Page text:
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No More Lonely Writers


Like to write? Do you live in the Brandywine area? Come visit the Brandywine Valley Writers Group. Though the writing process is often an individual endeavor, that doesn’t mean you have to go it alone.

“The Brandywine Valley Writers Group organized to help professional and amateur writers from the area achieve their goals,” says the group’s president, Wayne “Tony” Conaway. These goals range from improving writing techniques to self publishing. The group also provides encouragement to help you complete a book or story.

Conaway continues, “Regular meetings feature writing professionals and published authors who provide their industry expertise and opportunities for discussion in a relaxed atmosphere. We strive to inspire writers through our various programs and to offer friendship within our extensive membership.”

Based in West Chester, Pa., The Brandywine Valley Writers Group was formed in 2003 by Therese Boyd, a professor at Penn State York; journalist and author Bruce Mowday; and author Carla Westerman. The three met at a couple of book signings and talked about writing, publishing and promotion issues for their books. They found they had a lot of common problems and agreed other writers would face the same issues, so they created the group.

The group meets once a month at the Four Dogs Tavern off of Route 162. Most meetings feature guest speakers, which “come from various areas of writing, such as literary agents, published authors and newspaper publishers,” Conaway says. “The authors are from every genre imaginable, from history to mystery, from screenwriting to flash fiction.”

Some speakers hold full-scale workshops on topics such as self publishing and promotion ideas with hands-on instruction. Others prefer to read from their work and answer questions. Every genre is welcome and is discussed during different meeting times.

“Out of the 12 scheduled monthly meetings per year, two are simply social events – a chance for us to get together, talk and relax. One meeting is a group-wide critique session, at which members bring their recent work to be read and critiqued by fellow members,” says Conaway. During the social events, share your newest works, or laugh with others about your latest rejection letters. All meetings are meant to be enjoyable and comforting in order to guide you through your personal goals of becoming a great author — or just a published one.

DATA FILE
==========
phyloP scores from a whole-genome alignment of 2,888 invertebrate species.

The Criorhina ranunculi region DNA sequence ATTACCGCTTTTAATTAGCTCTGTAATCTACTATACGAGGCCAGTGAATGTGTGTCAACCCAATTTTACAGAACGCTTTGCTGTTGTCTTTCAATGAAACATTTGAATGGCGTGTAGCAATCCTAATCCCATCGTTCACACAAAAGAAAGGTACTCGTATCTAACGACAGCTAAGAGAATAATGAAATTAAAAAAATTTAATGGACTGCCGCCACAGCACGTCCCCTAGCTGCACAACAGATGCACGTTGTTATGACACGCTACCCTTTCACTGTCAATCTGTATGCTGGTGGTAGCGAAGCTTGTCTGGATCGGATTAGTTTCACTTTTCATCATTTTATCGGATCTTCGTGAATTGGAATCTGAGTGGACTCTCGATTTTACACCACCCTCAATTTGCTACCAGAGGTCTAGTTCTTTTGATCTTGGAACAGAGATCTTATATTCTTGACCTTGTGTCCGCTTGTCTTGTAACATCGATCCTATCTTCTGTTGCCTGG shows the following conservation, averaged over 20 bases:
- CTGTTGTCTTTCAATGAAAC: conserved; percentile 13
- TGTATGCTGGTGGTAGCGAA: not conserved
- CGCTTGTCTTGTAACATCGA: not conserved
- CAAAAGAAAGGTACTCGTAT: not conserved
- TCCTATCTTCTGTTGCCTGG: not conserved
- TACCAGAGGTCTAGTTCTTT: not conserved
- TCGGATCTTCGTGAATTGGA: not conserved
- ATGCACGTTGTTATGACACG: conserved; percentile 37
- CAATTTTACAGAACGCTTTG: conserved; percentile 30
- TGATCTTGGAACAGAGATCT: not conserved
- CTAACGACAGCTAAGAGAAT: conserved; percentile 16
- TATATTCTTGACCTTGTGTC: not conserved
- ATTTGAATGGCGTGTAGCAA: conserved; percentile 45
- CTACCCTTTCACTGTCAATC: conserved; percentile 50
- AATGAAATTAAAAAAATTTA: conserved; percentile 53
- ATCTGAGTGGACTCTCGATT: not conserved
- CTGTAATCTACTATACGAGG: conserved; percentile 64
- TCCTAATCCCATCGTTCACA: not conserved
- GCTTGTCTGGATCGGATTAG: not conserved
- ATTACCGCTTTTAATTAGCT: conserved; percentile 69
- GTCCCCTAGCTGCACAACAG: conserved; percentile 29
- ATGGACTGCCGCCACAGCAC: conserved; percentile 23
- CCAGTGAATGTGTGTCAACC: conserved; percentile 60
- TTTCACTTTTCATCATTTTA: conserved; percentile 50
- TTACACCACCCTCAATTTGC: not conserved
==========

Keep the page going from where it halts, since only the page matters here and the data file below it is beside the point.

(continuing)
“Guests and non-members are welcome to our meetings, but we ask guests to consider joining if they come to more than two meetings a year,” encourages Conaway. Membership dues are $30 per year.

Conaway, who is in his second year as president of the group, has written articles for trade publications and magazines like Airline In-Flight, as well as being a co-author of the cross-cultural communications book Kiss, Bow or Shake Hands and Dun & Bradstreet’s Guide to Doing Business Around the World.

As president, Conaway says, “[I] wanted to expand our membership, which has fluctuated. Some meetings draw 15 people, some draw 40. But that’s an improvement from when I took over – one meeting only had seven attendees!”

If you are curious about The Brandywine Valley Writers Group, feel free to join them on Tuesdays once a month. The schedule is posted online at www.bvwg.org.

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